I come from a small town in Ohio, and I grew up watching old films with my grandpa, whose father ran a movie house in Akron. So he had a real love of film. When I was a girl, we’d watch classics like The Bridge on the River Kwai or The Philadelphia Story, but we rarely watched foreign films because they weren’t accessible to us in that area at that time. Dekalog was one of the first foreign works I ever saw, and it’s astonishing. There’s not a weak moment in these ten films. I can only imagine that an American version of a film based on the Ten Commandments would be literal and schematic, but there’s always an elusive quality about Kieślowski’s exploration of theme that makes it tantalizing and complicated. When I watch his films, I always feel that the performances he’s pulling out of amateurs are much more compelling than some of the ones I see by professional actors. There’s this lack of artifice in the way he’s directing them that I really respond to. I come from the Chicago theater community, where it’s all about the storytelling, so that’s the kind of acting I like. I’m also a recovering Catholic, so these films work on me in a subconscious way that I can’t even unpack.
The Cremator is a film I watched during this year’s pandemic that shocked me. It was made in 1969, is set in 1930s Prague, and was banned until the fall of communism in 1989. It’s an exploration of the banality of evil, and what’s astonishing is that it does exactly what drama is supposed to do: it feels both inevitable and surprising, and you don’t realize the trip you’re on until you’re already down the slope. You’re in it, and then you look back and realize you’ve actually been on this journey from the first frame; you just didn’t realize it. Rudolf Hrušínský’s face is burned into my brain. I couldn’t take my eyes off him.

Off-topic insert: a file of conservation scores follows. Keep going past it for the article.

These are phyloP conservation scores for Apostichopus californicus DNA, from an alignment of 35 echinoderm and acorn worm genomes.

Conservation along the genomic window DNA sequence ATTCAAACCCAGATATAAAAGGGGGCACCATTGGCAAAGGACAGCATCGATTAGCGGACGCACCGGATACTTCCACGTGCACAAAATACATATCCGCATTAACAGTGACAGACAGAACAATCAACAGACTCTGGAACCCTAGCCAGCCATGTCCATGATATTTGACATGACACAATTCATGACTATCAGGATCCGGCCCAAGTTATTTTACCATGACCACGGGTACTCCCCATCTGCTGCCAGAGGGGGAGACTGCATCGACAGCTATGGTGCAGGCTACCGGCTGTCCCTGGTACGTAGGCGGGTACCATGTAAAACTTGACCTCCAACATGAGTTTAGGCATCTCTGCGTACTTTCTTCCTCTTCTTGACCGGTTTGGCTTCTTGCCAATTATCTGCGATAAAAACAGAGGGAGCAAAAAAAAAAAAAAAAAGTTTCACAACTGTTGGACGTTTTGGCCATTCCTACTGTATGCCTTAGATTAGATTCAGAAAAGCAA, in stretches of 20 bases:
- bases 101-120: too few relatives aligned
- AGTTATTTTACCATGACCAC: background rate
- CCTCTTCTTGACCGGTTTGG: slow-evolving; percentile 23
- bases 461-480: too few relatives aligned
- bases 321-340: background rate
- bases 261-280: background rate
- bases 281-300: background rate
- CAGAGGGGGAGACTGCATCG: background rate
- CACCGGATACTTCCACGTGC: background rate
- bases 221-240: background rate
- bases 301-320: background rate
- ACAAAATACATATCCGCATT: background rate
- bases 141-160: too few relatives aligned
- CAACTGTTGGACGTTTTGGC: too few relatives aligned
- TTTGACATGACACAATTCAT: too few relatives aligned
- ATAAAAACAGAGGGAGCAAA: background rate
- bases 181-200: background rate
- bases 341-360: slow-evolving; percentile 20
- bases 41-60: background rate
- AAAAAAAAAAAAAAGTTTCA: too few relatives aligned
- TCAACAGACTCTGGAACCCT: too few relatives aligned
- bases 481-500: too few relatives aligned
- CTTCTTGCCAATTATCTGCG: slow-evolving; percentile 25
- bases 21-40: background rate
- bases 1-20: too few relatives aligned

When I think of films or plays that rely on first-person narration, my instinct is to say, well, that’s just lazy writing, and that gimmick is overused. But when it’s done well, it is so effective. I was surprised that a Czech film from the 1960s could speak so chillingly to the historical moment we’re in, that it exposes the moral compromises our leaders are willing to make in order to maintain power.
As an actor, I don’t always notice editing in a film, just like I don’t always notice the lighting in a play. But for some reason I was so struck by the way this film was edited. The transitions from scene to scene are clear and crisp, and they parallel the clarity of the logic. It was unlike anything I’d ever seen before, and I don’t have the vocabulary to describe why that is, but I was aware of it, and not in a way that took me out of the film.
Remember what I was saying about first-person narration? Badlands is an example of how that can be used powerfully when it’s well-written, has a very specific point of view, and is impeccably performed. Sissy Spacek is so disarming in this, and her narration is pitch-perfect. There’s such a contrast between her tone and the horror of the predation we’re witnessing, and there’s a lot of power in that dissonance, in the language women use to justify or accommodate society’s hyper-sexualization of them and the cyclical abuse they endure at the hands of people close to them. We feel both an intimacy and an incredible sense of isolation within the film. It also feels so quintessentially American to me, which is partially because of the landscape but also because Martin Sheen’s character gets some celebrity and notoriety out of his exploits. He takes on the mythos of a Robin Hood character, even though he’s really just a teenage sociopath. After this film Sissy Spacek continued to turn out extraordinary performances, in Prime Cut and Carrie and Coal Miner’s Daughter and Missing. She’s such an unusual and unlikely movie star, and I was struck by this early performance.
Wong Kar Wai
Chungking Express was the first Wong Kar Wai film I saw, and I remember feeling uplifted when it was over. He excels at romance because he’s masterful at evoking the aching dissatisfaction of a missed connection. He’s so good at delaying satisfaction and completion. In the Mood for Love is one big tease because they never consummate the relationship. I also find that his production design feels spontaneous when you’re watching it; there’s something so fresh about it even though it’s intentional and well-considered. I remember images of Faye Wong with gloves on secretly cleaning Tony Leung’s apartment and how they’re just delighted by this game they’re playing with each other.